First published in Business2Community
The recent news that my old company, Microsoft, is going to lay off 18,000 people made me shudder. This economy is brutal. Yet, though I’m sure that each of those 18,000 people will have a horrible experience in the short term, I am fairly confident that most of those former “Softies” will soon get back on track in their careers. People with good tech industry skills tend to get new jobs readily.
What about the rest of us, especially those of us on either side of the big five-O? I think the news is good there is good too, if we are ready to focus on why we will triumph financially despite a bad overall economy. It’s easy to get discouraged. Believe me, I’ve been there! But, if you need some inspiration, let me share 10 reasons why you’re going to succeed today:
1) You have drive – Children of the 50s, 60s, and 70s have drive. We are the last remnant of America’s great industrial age. We all carry within us a vision of personal greatness. We know what it means to have personal drive, to want to make things happen to further our success. The way we get from here to there may be different from what it was two decades ago, but the drive remains with us.
2) You have commitment – If you’ve gotten anywhere career-wise in the last thirty years, it’s because you are committed to your own success. This can also mean that you’re committed to your employer’s success. These things run together. The challenge for late boomers and gen-xers is to transform our earlier commitment to a loyal corporate employer to today’s new work constructs. In the old days, if you were committed to your job, your job was committed to you. That’s less true today, but the basic formula still applies. If you commit to your contractor/gig/employer success as a way of committing to your personal success, you will see positive results.
3) You have skills – One of the big disempowerments for mid-life workers today is an incessant message that our skills are out of date. There is some truth to this. We may not be digitally native, but we have skills. The truth is that core work skills never fade. Selling is selling, regardless of how you find and connect with customers. Operations management is operations management, regardless of where the facilities are and how they are linked. The challenge for us is to adapt our core skills to new technologies and modes of working.
4) You have work experience – We’ve been around the corporate world, and that’s a good thing for our personal success long term. Our challenge is to understand how our experience of different organizations and business cycles can be expressed to our advantage in seeking new work. We have knowledge of how things work in business that transcends anything that a younger person can possibly understand. This can be our strength.
5) You have life experience – We’ve also been around in life, and that can give us valuable tools for finding and succeeding in work situations. Knowing how to deal with people, recognizing consumer trends, having some maturity in the workplace – these are all assets if we communicate their value to potential employers.
6) You have a network – You may not think your network is very good, but it is probably stronger than you realize. The question is always “What can I offer to my network?” The answers have changed over the years because the structures of employment have evolved. For example, you might be able to offer your network opportunities to freelance, versus finding full time positions. But, the dynamics of networking remain the same.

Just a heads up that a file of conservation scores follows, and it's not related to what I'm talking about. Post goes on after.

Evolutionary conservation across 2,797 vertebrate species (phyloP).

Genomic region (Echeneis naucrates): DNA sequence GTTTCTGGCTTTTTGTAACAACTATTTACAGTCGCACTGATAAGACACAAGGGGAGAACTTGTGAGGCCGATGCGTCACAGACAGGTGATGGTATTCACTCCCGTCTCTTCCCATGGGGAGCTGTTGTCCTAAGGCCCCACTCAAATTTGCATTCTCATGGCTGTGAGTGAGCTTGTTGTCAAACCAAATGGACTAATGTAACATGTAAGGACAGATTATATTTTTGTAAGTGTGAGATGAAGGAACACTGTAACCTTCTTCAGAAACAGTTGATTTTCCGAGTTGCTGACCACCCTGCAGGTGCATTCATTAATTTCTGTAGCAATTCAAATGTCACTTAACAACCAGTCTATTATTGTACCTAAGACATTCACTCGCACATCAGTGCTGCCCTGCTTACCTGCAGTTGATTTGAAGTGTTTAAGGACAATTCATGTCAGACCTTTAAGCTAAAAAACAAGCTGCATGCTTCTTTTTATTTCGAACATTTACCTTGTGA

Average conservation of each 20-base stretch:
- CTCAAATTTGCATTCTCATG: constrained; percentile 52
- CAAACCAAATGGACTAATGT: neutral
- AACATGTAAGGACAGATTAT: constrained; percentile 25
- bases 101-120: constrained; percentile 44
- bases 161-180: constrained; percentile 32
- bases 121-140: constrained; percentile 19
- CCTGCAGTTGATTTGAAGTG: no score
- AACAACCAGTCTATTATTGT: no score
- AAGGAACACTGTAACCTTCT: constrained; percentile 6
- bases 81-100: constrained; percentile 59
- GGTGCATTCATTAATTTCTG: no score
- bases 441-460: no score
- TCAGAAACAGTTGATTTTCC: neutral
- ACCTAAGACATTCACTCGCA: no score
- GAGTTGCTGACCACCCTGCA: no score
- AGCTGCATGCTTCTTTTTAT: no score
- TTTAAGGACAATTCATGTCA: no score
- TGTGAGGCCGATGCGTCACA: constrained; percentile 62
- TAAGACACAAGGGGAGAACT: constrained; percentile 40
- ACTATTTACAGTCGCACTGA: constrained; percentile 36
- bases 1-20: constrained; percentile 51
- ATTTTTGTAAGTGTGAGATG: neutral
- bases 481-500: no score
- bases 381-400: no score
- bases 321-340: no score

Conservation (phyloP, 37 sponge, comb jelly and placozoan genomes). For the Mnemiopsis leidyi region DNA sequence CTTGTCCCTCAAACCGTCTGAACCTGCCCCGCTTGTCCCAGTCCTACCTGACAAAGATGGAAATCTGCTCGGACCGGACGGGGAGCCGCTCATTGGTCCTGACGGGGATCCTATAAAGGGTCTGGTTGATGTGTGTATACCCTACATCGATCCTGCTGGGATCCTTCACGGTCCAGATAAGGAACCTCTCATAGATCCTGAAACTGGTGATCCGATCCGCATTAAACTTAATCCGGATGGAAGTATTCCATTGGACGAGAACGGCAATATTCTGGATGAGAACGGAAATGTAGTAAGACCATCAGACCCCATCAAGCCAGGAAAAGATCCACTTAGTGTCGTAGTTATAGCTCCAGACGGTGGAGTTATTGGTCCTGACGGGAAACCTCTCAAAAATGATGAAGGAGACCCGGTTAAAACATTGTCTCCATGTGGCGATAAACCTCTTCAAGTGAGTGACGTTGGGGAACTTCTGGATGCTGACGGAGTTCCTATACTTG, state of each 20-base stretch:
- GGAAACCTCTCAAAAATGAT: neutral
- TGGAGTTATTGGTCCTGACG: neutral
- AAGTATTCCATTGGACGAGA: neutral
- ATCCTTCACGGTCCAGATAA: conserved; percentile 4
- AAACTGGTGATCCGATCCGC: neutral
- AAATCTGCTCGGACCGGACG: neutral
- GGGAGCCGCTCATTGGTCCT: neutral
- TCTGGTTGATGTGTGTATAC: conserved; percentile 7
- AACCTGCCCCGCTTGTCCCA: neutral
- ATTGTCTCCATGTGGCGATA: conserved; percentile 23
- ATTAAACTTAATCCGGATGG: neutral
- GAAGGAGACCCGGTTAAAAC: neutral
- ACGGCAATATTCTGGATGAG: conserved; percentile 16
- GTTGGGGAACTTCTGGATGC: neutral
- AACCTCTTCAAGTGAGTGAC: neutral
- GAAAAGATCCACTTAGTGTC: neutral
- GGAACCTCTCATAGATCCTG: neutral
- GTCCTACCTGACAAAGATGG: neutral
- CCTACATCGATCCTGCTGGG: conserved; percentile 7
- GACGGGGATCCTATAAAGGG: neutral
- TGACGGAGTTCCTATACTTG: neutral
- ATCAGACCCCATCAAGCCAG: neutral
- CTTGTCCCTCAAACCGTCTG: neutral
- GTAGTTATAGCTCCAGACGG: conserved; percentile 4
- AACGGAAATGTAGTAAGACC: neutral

7) You have a vision for yourself – We can’t make our skills, experience, commitment, and network propel us to financial succeed if we can’t envision what that success looks like. The issue is that paths to financial success today look different from what the way they were a generation ago. Yet, they are very much there for us if we can understand our true value in the workplace and align our vision with our true selves
8) You’re willing to be flexible – This may not be the news we want to hear, but work success today depends on attaining a degree of flexibility. Market cycles are far shorter than they used to be. Projects, teaming, and organization structures shift rapidly – probably too rapidly for anyone’s good – but that’s reality. We have to be flexible to go along with it if we want to succeed financially in today’s business environment.
9) You’re ready to learn – Yes, we still have things to learn. It’s not just technology that’s compelling us to learn new skills and work patterns. We have to be ready to learn whole new businesses and ways of doing business. For example, virtual teaming with colleagues scattered across the map, collaborating on instant messenger, is one of the new ways that work gets done. If we want to move forward today, we have to master new skills.
10) You’ve empowered yourself to succeed with your true talents – Ultimately, succeeding in today’s difficult economy is about finding personal empowerment. This isn’t a nebulous fantasy. It’s about bringing together the power that’s within you as described in the previous nine points. When you align and synergize your skills, experience, network, personal vision, willingness to learn and be flexible – then, you’ll find that you’re empowered for greatness despite anything the economy can throw at you.